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Why digital publishing aggregators are BAD for publishers

Recently I visited a client at their request and their opening remark was “You’re going to tell me how you can digitise my content online and in an app and you’re going to do it for free, because I’m not paying for it.”

As a premium digital services provider, that’s a tough call – even if we wanted to do revenue share, which we don’t, and let me explain why.

aggregator

Firstly, digital publishing is in it’s infancy. I don’t mean that the tools and techniques are not maturing, but the business model; advertising vs subscription – the whole print to digital transition is still being worked at on a lot of different levels. So immediately by going with an aggregator, you are betting on the subscription model. And by subscription I mean the subscription price, less the walled garden cut, then less the aggregators cut. You are lucky if you end up with 35% of the advertised price – and this is if your aggregator sells your subscriptions individually. The next iteration is no doubt, the ‘Netflix of magazines’ where subscribers pay a single monthly fee to access as much magazine content as they want.

Now at this point it is sounding pretty good for the consumer right? All the magazines I can consume for one (low) monthly fee! For the publisher on the other hand, your subscription revenue just got watered down even more. And here’s the problem. As a consumer, why would I pay a subscription to you the publisher when I can pay less than the cost of your subscription and get access to hundreds if not thousands of magazines? A great way to cannibalize your subscriber base, even if your aggregator offers you exposure to MILLIONS of new potential subscribers (I use the term subscriber loosely here at this point).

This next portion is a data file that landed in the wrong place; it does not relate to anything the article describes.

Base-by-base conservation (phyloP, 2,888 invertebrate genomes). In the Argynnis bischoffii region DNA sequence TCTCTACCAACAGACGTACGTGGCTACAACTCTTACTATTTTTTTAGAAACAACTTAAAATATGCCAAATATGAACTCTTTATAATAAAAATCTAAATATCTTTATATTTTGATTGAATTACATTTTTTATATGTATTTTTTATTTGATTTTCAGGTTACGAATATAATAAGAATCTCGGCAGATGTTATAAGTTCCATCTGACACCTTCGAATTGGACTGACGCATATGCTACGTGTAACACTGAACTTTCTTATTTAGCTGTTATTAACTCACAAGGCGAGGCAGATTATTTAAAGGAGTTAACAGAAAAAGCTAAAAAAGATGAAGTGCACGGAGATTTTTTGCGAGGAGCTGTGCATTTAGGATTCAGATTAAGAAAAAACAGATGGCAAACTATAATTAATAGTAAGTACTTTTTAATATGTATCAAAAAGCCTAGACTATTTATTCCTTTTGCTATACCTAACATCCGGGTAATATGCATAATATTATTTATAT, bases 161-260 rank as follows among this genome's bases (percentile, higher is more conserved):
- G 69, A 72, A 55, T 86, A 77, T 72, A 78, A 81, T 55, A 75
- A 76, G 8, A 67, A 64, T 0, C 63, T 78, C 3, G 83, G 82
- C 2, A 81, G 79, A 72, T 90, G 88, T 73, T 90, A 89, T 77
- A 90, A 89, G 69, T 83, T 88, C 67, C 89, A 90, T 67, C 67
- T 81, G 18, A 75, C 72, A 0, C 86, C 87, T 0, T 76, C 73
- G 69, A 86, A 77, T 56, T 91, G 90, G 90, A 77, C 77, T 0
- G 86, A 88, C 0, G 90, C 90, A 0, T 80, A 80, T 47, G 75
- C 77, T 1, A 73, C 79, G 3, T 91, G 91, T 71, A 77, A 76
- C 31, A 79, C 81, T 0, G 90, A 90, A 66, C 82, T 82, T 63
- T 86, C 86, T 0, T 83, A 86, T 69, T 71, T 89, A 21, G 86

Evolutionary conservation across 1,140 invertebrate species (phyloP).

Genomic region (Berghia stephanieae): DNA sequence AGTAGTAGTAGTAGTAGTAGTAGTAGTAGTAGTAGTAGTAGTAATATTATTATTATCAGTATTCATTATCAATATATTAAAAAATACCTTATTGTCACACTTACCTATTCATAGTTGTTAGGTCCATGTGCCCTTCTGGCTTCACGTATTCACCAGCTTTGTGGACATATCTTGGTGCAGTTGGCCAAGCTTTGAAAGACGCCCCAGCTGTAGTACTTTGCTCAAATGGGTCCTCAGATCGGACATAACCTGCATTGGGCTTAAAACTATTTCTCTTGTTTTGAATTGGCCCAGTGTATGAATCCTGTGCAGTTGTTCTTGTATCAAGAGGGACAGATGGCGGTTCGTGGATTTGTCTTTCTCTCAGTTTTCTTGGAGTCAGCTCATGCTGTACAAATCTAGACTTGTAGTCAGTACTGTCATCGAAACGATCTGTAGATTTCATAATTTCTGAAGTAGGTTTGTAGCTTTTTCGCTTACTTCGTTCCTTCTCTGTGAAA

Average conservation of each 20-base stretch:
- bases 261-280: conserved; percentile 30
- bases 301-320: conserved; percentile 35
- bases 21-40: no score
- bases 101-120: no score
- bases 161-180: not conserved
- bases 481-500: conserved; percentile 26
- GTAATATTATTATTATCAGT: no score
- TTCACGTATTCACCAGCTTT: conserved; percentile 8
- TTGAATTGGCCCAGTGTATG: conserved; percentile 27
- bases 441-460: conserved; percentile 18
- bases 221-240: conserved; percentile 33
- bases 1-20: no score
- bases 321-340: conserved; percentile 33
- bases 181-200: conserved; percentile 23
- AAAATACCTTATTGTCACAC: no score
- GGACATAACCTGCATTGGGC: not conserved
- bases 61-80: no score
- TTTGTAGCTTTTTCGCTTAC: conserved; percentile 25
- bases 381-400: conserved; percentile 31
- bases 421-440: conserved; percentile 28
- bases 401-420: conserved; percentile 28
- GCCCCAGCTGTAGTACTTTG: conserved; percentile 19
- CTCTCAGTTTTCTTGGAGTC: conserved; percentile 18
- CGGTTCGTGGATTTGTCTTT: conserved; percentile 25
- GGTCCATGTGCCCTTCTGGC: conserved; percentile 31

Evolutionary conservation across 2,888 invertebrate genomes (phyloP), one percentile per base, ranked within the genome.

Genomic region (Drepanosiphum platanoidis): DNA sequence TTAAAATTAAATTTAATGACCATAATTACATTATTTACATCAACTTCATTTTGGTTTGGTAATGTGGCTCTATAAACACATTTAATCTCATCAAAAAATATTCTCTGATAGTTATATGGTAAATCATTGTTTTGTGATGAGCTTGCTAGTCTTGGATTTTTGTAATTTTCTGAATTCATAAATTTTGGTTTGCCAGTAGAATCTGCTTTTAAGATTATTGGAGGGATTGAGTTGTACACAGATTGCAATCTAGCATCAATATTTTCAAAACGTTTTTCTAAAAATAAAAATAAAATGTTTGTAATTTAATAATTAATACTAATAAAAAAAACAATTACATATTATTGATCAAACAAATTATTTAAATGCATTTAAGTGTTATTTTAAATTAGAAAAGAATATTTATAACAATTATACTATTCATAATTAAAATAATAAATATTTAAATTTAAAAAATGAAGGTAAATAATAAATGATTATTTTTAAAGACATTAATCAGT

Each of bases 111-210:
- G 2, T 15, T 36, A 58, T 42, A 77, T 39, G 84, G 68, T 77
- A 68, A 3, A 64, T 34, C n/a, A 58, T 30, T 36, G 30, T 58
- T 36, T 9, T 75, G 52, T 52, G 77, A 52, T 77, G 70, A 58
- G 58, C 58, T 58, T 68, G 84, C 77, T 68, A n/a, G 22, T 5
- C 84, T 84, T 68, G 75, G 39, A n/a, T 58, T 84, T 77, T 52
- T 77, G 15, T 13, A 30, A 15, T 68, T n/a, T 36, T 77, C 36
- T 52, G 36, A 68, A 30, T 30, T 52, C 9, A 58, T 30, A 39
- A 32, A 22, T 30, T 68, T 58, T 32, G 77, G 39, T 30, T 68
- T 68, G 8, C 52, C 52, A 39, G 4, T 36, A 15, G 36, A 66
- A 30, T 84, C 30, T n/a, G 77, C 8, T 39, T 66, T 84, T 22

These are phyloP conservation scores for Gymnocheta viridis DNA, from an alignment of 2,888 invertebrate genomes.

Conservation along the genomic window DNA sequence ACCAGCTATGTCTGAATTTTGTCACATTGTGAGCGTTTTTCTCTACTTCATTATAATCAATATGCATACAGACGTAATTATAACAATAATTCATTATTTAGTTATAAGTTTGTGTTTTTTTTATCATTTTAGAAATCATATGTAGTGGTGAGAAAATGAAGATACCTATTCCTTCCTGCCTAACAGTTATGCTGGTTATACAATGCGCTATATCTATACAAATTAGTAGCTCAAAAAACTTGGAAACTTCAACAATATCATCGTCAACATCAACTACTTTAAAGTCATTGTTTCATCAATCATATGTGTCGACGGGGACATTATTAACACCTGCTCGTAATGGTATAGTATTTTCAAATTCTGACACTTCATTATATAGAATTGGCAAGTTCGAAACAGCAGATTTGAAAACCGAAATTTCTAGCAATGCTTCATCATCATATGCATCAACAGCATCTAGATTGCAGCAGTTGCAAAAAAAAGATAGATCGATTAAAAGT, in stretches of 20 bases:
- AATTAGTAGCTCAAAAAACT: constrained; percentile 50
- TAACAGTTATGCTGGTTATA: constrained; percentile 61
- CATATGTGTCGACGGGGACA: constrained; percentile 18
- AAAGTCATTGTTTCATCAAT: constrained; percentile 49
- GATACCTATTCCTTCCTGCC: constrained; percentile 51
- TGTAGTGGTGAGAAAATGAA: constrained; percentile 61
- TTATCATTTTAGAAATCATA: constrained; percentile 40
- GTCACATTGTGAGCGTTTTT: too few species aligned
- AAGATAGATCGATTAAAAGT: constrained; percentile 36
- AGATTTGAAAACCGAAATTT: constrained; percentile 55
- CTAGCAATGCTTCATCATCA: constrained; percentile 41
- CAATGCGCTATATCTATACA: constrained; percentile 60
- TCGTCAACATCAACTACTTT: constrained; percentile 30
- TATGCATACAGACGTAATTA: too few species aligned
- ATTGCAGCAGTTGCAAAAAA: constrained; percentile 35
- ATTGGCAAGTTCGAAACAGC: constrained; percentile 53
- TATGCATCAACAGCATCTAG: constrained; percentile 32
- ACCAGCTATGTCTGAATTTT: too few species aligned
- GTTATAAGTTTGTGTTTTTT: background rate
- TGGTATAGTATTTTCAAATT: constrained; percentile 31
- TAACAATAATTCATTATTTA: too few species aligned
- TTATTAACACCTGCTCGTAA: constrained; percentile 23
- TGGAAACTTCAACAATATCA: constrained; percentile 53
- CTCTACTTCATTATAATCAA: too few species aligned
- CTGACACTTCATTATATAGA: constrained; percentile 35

But let’s take a look at how your aggregator promotes your brand to those millions of new subscribers. Guess what, they are not promoting your brand, they are promoting theirs – your title is just in there somewhere amongst thousands of others. UNLESS your brand is well known, in which case they will definitely promote your brand – but – you guessed it; to promote their product! Sweet deal for the aggregator – you give them your content for free, they use your brand to promote theirs and they take a healthy cut. This is a win-win-win-lose situation. Consumer-appstore-aggregator-publisher.

I’m not sure how reporting is done on the Netflix model, how you report audited figures as a fraction of the subscriber that potentially has access to your title or how you report that back to your advertiser.  Do you even get to know who has bought or read your title now? As a publisher, surely you want meaningful relationships with your readers – you need to know your readers. I know your advertisers do, that’s why they have advertised in your print publication.

Digital is no different from the print model when it comes to creating a community of readers who have an interest in your subject or loyalty to your brand. You should aim to know your subscribers, building a database yourself so you can keep them in your own eco-system, rewarding them for being loyal, nurturing their relationship with you. They are who helped build your brand, your advertisers pay to advertise to them, you can still work the subscription and advertising model yourself until you decide on the best strategy for your brand in the new digital world.

By all means aggregators should be a part of your overall strategy, but if you keep your primary goal that of knowing each and every one of your readers through direct contact, choosing which aggregators best suit your readers will fall into place naturally.